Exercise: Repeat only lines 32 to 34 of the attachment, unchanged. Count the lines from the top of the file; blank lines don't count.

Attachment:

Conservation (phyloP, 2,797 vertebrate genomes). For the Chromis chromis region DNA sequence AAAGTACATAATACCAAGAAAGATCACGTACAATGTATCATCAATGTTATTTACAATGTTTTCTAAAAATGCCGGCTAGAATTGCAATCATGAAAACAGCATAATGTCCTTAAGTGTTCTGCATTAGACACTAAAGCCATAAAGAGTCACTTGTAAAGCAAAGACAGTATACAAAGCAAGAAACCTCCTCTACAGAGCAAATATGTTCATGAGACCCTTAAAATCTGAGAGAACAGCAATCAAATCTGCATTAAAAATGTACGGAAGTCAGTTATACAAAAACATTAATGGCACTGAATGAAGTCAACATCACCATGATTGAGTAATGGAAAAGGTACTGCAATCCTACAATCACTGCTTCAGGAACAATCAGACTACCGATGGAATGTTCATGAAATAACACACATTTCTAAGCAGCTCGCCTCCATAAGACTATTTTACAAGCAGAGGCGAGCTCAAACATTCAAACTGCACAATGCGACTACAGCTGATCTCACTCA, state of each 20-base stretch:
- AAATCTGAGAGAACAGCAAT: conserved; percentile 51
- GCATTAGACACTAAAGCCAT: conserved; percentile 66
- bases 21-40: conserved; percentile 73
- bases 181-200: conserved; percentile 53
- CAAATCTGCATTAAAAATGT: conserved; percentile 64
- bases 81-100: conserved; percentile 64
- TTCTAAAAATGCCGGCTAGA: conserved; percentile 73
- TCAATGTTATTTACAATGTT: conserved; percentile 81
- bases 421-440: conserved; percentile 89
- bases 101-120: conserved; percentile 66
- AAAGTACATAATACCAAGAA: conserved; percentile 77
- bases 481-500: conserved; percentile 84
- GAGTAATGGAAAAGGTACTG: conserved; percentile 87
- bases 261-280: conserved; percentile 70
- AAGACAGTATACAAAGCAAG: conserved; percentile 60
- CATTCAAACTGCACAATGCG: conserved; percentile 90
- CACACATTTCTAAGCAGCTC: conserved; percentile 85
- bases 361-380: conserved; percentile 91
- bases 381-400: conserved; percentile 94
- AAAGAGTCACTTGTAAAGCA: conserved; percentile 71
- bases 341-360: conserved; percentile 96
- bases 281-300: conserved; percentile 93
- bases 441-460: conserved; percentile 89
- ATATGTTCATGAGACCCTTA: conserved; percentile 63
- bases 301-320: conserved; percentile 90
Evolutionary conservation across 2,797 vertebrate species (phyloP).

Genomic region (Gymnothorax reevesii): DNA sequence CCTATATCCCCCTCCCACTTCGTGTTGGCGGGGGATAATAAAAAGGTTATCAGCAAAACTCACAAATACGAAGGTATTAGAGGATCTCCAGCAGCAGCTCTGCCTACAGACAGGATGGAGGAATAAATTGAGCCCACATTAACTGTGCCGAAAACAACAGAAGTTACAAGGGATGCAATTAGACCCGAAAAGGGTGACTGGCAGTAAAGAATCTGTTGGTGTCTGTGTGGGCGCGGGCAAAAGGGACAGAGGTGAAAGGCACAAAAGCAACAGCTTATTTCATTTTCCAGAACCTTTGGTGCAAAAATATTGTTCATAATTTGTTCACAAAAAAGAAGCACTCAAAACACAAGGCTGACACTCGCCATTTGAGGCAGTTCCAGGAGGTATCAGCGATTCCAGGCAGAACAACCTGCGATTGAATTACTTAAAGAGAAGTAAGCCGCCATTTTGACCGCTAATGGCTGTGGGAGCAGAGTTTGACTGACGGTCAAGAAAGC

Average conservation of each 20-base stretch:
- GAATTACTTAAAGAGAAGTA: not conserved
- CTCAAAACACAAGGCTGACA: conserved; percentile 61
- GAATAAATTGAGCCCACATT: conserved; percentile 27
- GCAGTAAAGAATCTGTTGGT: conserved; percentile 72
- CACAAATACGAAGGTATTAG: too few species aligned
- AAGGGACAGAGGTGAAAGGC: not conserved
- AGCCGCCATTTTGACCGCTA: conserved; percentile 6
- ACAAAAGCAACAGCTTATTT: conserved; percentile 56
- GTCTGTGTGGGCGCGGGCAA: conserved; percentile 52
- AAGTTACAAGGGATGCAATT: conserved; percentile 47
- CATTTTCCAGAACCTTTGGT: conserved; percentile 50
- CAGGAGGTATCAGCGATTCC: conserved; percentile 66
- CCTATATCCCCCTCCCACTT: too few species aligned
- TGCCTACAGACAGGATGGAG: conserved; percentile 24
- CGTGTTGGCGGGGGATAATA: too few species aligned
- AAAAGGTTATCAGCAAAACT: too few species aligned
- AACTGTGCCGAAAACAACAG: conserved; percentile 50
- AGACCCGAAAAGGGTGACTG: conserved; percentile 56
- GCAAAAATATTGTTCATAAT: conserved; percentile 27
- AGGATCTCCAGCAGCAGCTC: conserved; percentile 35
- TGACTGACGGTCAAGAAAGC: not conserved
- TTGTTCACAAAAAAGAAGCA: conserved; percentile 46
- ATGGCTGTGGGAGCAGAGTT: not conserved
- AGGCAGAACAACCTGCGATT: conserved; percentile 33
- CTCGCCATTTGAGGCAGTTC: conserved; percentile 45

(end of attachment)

- GAATAAATTGAGCCCACATT: conserved; percentile 27
- GCAGTAAAGAATCTGTTGGT: conserved; percentile 72
- CACAAATACGAAGGTATTAG: too few species aligned